ODI co-commissions original art-work with The Space

null The Open Data Institute (ODI) has announced that it is co-commissioning an original art-work with a major new digital arts programme, The Space - launched today (Friday 13th June). ‘We Need Us’ is being created by artist, Julie Freeman using open data from the citizen science project, Zooniverse, and is curated by Hannah Redler, formerly of the Science Museum.

The project is part of the ODI’s Data as Culture programme, now in its second year.

‘We Need Us’ is one of dozens of original works that will be featured in the coming months by The Space, a new creative online platform to showcase the world’s most exciting digital art. Today’s launch at Tate Modern’s Turbine Hall is supported by artists including David Hockney, Marina Abramovic and Ai Weiwei. The Space is jointly funded by the BBC and the Arts Council.

ODI President and co-founder, Sir Tim Berners-Lee said:

Artists wake us up to all that happens in the world. The Space and the ODI can make that happen on the web.

‘We Need Us’ is a live online animated artwork that explores big data. The work concentrates on metadata which it draws from the activities of Zooniverse’s million+ participants, to create an environment of sounds and animated forms. Unlike traditional data-visualisation which helps people understand and make sense of information held in large data sets, ‘We Need Us’ investigates the unique properties of the data itself.

Artist, Julie Freeman said:

Imagine a web where we stumble and fall into art as we do in real-life. The Space is a starting point for this to happen, bringing works like ‘We Need Us’ to everyone; I’m delighted to be one of the first co-commissioned artists. Working in residence at the Open Data Institute has enabled me to work with data in a deep way, interrogating it as an art material, looking for the growth, momentum and fragility within it. The work I’m creating requires data from online activities of people to come alive. The idea is to remind people of the humanity in technology - that we need ‘us’ as much as we need it.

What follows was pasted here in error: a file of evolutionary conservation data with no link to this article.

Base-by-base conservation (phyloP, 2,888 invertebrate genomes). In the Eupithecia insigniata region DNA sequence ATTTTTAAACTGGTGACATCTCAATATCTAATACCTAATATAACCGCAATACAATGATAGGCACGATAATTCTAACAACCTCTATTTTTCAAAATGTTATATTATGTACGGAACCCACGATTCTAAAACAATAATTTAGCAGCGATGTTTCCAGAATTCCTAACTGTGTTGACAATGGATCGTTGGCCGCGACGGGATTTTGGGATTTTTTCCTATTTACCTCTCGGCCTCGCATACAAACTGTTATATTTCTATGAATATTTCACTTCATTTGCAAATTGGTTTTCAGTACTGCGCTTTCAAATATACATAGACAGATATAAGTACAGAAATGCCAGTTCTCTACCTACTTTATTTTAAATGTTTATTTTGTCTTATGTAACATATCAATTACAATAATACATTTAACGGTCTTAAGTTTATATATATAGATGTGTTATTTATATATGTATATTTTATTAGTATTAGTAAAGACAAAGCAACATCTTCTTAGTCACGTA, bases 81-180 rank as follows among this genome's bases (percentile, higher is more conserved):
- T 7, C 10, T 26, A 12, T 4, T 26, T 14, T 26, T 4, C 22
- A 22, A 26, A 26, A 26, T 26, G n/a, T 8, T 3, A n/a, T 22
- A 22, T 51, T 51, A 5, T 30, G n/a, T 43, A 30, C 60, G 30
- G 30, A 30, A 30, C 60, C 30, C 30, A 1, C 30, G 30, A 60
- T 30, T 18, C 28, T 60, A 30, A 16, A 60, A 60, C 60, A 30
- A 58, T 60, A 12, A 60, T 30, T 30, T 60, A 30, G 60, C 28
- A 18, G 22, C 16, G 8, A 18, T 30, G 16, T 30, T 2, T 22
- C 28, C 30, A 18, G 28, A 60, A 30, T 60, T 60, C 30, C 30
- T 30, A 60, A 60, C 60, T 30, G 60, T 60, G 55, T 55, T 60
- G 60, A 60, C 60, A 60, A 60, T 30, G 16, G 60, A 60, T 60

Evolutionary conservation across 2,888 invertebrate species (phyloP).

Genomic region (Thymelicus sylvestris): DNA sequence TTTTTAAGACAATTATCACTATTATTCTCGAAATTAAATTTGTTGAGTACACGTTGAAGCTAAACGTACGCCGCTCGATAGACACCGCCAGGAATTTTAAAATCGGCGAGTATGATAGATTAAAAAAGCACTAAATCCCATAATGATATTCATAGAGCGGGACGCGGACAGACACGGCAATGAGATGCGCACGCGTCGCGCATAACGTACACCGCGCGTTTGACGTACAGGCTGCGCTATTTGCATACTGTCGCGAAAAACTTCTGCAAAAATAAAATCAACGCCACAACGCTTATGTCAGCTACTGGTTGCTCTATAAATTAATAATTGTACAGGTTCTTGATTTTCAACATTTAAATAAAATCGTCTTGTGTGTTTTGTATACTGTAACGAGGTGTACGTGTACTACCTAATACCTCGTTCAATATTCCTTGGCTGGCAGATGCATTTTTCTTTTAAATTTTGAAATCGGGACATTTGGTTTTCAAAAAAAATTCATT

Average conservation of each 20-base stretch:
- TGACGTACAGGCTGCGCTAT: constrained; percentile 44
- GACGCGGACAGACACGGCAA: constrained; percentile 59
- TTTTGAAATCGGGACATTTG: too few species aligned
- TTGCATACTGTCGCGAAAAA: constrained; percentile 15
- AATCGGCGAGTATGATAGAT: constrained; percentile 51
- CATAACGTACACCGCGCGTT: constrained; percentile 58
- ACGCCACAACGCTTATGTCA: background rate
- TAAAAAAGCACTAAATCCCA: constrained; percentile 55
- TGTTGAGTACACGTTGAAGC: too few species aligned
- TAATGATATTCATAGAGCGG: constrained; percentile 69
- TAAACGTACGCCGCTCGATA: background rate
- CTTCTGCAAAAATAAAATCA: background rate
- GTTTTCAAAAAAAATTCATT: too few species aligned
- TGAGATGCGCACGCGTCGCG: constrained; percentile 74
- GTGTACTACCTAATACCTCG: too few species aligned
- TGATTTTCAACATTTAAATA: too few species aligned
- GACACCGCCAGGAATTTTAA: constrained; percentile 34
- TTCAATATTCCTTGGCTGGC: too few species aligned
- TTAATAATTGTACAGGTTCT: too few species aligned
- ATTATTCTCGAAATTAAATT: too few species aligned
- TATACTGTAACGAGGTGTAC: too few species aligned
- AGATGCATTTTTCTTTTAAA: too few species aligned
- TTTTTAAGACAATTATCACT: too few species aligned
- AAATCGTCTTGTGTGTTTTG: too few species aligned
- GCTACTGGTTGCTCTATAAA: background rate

ODI CEO, Gavin Starks said:

Using open data as a creative material helps us understand how it touches all our lives: our own data, or data about us, about our society, our financial system, our health, our environment -- all have impacts that affect us every day, personally, locally and globally. ‘We Need Us’ is literal in its reflection of this: the work is built on millions of interactions from over a million people, working together to solve massive-scale problems. We are delighted that The Space is partnering to co-commission with ODI, and building on our Data as Culture programme - which views data as part of our cultural landscape.

Ruth Mackenzie, Launch Director of The Space said:

The Space will commission around 50 new works a year from great artists, both known and unknown, and share them freely with audiences from around the World. We are delighted that the ODI is involved in the programme. ‘We Need Us’ promises to be a dynamic and imaginative work. It’s very much in the spirit of The Space which will generate new art and maybe new art forms - what an amazing opportunity for all of us to try to see into the future.